Lee Memorial actively recruits older workers to help staff its hospitals in Lee County. One-third of Lee Memorial's employees are over age 50 and about 12% are over 70. The nonprofit health system has adopted a broad range of strategies designed to attract older workers. These include flexible schedules that let workers obtain benefits while working a minimum of only 16 hours a week and giving them six months off during the slower summer months.
Other Florida winners included Leesburg Regional Medical Center and The Villages Regional Hospital in Leesburg, Brevard County Schools in Viera, Hospice of Marion County in Ocala, and Florida Hospital Waterman in Tavares.
+ More on double standard
For those who haven't heard enough about the former Tampa teacher placed on house arrest earlier this year for her sexual relationship with a teenage student, more is on its way.
It seems that Debra Lafave's attorney, John Fitzgibbons (profiled in the July 3 edition of the Review) chose NBC Today show host Matt Lauer over veteran news reporter Barbara Walters to do an in-depth interview with Lafave, who blames bipolar disorder for her actions.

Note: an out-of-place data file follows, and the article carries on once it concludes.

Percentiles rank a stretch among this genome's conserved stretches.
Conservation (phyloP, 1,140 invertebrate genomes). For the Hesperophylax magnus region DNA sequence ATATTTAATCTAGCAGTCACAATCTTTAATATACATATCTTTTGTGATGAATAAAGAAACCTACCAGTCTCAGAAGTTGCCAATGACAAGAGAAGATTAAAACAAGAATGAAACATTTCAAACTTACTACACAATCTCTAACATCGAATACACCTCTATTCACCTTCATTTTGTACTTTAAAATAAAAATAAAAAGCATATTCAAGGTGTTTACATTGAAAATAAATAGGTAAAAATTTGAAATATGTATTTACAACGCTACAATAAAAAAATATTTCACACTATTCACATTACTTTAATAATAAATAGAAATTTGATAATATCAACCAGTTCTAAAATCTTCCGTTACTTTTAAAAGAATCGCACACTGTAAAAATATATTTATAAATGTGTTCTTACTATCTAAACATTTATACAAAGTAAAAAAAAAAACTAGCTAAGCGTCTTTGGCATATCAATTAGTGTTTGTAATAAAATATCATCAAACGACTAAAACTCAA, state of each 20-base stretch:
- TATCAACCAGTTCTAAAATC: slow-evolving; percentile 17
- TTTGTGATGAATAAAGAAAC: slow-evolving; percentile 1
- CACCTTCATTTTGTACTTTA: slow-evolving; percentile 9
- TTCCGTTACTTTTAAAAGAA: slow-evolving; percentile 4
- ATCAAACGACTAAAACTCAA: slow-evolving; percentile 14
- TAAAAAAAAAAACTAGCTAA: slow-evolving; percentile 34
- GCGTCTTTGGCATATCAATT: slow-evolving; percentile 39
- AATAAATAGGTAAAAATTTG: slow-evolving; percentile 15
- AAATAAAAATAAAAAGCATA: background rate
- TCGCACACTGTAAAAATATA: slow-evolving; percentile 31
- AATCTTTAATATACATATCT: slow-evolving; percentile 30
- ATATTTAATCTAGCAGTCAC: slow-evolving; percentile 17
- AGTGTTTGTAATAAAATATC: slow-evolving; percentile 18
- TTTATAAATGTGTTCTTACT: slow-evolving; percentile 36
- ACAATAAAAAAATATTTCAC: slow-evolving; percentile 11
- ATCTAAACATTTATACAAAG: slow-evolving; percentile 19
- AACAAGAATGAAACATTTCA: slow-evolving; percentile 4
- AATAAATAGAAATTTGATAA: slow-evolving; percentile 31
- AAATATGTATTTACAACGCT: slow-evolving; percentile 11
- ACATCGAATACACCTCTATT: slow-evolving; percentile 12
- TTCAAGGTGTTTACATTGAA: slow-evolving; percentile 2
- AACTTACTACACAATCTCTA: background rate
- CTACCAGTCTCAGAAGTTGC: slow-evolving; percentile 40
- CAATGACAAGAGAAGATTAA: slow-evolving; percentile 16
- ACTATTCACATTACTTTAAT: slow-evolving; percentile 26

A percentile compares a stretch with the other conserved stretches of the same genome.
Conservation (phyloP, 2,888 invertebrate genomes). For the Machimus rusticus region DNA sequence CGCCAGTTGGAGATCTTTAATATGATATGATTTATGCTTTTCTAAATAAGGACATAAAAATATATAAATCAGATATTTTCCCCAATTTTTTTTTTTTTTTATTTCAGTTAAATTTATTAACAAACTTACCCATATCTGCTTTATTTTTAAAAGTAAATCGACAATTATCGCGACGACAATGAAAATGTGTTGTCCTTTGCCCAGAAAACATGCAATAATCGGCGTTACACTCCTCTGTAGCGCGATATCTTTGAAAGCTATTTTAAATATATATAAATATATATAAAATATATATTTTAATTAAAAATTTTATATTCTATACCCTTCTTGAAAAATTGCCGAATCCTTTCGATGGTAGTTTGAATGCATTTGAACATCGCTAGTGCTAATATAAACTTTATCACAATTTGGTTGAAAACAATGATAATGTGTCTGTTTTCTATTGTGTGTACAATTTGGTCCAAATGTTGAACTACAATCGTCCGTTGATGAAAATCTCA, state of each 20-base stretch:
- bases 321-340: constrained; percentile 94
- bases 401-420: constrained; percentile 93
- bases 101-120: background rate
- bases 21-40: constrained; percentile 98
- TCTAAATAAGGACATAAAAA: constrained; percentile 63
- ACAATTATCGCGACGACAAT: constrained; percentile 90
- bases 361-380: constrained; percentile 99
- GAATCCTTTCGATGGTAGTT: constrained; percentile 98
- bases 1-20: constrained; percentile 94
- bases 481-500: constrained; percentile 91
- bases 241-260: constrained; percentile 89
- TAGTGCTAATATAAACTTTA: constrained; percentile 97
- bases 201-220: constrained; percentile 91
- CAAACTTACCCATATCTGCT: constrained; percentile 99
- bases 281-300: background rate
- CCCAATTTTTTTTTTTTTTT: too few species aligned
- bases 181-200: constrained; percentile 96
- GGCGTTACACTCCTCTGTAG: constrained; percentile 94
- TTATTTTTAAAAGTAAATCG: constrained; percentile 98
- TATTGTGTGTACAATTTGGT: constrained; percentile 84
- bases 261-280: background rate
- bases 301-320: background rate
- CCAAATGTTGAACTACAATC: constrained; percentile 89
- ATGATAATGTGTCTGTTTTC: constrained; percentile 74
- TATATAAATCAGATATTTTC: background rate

The interview is expected to air Sept. 13 on NBC's Dateline.
+ What's Ahead...
Sept. 14 - The Economic Development Council of Collier County will hold its Excellence in Industry Awards Gala from 6:30 to 10 p.m. at the Naples Beach Hotel and Golf Club. Cost is $150 per person. For more information, visit www.enaplesflorida.com or call 239-263-8989.
Sept. 20 - Worried about the housing bubble? Economist Hank Fishkind will discuss Florida's economic climate at a Sept. 20 meeting of the Real Estate Investment Council Inc., Tampa Bay, at the University Club, One Tampa City Center. The dinner meeting begins at 5:30 p.m. To register or for more information, visit reictampabay.org or call (813) 223-3737.
Sept. 22 - The Horizon Council, an economic development group in Lee County, hosts the Industry Appreciation Luncheon at 11:30 a.m. at Harborside Convention Center in downtown Fort Myers. For more information, contact the Horizon Council at 239-338-3161.
Oct. 27 - The Apex Award will be presented to a woman who has been nominated by her peers for outstanding achievement in career, community and leadership. The black-tie gala will be held at Harborside Events Center in Fort Myers and it begins at 6 p.m. To register, visit the Web site of the Greater Fort Myers Chamber of Commerce at www.fortmyers.org.